A refugee child’s life does not change all of a sudden when they get a brief break from the depressing reality of their existence. Neither is the world as they see it changed by fleeting displays of humanity. But the few hours that dozens of refugee children spent away from their camp at Skaramangas watching a Panionios soccer game in the Athens suburb of Nea Smyrni on Sunday could go some way toward improving their view of the world that surrounds them. It could convince them that they are not constantly unwanted, that they too have the right to enjoy a smile and a warm welcome like that they were extended by the Panionios squad – the slogan of the event was “Refugees embrace refugees” – while a similar event took place on the same day in Thessaloniki, where PAOK hosted kids from nearby migrant and refugee camps at its Sunday match.
These were two of the rare occasions when soccer in Greece is used as a vehicle to spread love rather than fierce rivalry and animosity, and where the fact that both clubs were created by refugees from Turkey was invoked for a noble cause rather than as an ideological or sentimental mantle to disguise more cynical bids to construct soccer stadiums which are then given pompous and unsuitable names like “Hagia Sofia.”
The refugee children that walked the Panionios and Atromitos players onto the pitch in Athens and the others that were in seats with their parents at PAOK’s stadium in Toumba for the game against Larissa, were given a memory that is a world apart from those that weigh so heavily on their minds: memories of war, uprooting, peril, internment and deprivation. Chances are that the memory of this day – those few hours that one hopes gave them fresh faith in the world – will remain with them forever. At the end of the day, for kids in their pre- and early teens, going to a soccer game is just as big a deal as going to school – the same school that certain backward oafs did everything in their power to deprive them of.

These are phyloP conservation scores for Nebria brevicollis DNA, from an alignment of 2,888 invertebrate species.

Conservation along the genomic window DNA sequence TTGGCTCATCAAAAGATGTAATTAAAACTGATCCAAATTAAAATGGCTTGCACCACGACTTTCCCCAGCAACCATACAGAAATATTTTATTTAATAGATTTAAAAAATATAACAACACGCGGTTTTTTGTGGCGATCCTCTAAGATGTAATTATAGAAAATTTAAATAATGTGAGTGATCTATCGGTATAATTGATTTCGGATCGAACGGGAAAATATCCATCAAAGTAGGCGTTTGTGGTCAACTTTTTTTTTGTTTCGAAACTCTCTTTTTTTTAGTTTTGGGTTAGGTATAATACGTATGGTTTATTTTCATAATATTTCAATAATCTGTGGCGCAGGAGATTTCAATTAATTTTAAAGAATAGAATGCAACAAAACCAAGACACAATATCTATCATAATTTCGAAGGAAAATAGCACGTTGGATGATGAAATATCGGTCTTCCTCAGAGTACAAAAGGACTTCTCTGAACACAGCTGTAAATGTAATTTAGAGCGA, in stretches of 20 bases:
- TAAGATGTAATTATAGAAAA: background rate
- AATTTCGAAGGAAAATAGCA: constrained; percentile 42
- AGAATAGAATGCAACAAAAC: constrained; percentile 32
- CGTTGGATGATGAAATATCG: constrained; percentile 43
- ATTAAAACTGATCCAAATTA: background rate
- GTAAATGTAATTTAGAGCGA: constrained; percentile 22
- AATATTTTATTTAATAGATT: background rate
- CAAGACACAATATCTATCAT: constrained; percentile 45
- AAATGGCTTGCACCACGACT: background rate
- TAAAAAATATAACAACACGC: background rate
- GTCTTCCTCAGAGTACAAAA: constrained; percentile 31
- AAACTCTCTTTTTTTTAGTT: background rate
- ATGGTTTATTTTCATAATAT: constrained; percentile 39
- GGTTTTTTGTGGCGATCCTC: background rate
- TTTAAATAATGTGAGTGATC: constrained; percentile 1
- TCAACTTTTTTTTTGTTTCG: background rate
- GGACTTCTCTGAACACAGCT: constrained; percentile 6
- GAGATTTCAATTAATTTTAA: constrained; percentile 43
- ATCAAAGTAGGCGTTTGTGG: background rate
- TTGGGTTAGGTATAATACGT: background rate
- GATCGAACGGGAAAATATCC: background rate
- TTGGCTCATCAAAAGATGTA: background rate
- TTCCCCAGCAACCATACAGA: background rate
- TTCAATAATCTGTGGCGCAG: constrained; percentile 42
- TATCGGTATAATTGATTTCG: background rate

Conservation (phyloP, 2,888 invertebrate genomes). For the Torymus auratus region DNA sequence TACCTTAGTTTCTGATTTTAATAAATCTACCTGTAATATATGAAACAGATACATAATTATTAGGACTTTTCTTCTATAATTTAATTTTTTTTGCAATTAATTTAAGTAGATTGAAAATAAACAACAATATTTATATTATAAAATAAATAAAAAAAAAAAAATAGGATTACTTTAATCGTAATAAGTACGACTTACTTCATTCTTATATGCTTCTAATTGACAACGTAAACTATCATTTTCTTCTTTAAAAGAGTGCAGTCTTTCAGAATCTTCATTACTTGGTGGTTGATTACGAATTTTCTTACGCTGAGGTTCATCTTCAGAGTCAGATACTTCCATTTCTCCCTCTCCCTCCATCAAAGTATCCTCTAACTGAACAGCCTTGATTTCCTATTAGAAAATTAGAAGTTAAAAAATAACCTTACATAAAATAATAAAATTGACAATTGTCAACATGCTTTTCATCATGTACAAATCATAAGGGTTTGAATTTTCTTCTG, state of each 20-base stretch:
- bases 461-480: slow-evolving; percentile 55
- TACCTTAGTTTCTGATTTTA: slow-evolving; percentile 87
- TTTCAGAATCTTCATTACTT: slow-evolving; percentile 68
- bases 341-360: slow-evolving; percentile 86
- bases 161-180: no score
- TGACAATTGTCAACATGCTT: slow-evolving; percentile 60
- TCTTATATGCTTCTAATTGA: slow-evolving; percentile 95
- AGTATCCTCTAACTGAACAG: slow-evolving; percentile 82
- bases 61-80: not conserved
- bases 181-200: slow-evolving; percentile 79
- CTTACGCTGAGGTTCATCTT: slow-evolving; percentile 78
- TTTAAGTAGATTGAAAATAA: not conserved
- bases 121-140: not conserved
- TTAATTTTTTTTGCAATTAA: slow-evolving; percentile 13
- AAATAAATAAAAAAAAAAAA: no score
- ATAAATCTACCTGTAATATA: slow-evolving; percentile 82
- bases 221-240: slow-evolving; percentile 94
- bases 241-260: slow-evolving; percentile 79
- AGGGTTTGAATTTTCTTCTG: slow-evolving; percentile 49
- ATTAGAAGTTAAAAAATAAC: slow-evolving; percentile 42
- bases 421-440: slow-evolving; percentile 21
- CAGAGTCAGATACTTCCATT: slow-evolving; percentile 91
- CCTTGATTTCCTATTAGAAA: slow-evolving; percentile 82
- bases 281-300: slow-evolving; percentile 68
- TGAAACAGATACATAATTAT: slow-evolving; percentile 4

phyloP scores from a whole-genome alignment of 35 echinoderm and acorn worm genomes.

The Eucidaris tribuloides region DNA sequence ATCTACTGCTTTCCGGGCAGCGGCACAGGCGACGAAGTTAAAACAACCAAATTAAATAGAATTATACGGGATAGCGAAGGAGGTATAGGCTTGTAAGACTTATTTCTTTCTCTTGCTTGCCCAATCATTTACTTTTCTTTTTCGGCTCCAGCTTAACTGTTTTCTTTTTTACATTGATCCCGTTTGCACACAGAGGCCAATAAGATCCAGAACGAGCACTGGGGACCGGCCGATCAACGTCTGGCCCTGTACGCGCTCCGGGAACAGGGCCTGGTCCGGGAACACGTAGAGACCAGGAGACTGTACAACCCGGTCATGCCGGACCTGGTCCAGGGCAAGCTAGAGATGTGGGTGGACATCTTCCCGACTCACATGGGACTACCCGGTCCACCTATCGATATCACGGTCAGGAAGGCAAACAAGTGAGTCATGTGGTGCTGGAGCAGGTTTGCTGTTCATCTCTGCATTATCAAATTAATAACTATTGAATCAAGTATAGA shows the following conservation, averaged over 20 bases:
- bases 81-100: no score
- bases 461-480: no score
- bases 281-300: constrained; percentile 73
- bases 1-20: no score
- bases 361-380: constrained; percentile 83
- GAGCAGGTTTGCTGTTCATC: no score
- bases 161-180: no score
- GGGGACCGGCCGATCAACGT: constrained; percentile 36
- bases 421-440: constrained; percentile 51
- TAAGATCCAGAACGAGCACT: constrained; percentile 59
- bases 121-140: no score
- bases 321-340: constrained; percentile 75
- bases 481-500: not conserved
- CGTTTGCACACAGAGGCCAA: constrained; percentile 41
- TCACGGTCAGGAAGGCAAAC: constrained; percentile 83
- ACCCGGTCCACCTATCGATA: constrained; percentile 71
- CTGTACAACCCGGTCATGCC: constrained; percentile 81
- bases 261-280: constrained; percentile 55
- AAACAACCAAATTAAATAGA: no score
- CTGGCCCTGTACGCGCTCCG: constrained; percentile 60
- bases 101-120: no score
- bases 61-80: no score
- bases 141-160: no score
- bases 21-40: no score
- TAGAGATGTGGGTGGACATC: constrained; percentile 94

The rewards from gestures like those made by PAOK and Panionios are personal, a reminder that despite the widespread acknowledgement of the huge role played by the refugees from Asia Minor in shaping 20th century Greece, their road here was not strewn with rose petals. There is, in fact, nothing to be proud of in the way that they were received by the state, society and the media at the time, which is why that part of their story is rarely told.
Perhaps it is the memory of that reception that compels associations with refugee roots to stand in solidarity with the refugees of today’s wars, and perhaps, in doing so, they can help to counter the harm done by protesters in refugee neighborhoods in Athens and Thessaloniki who tried to bar these children from attending their schools.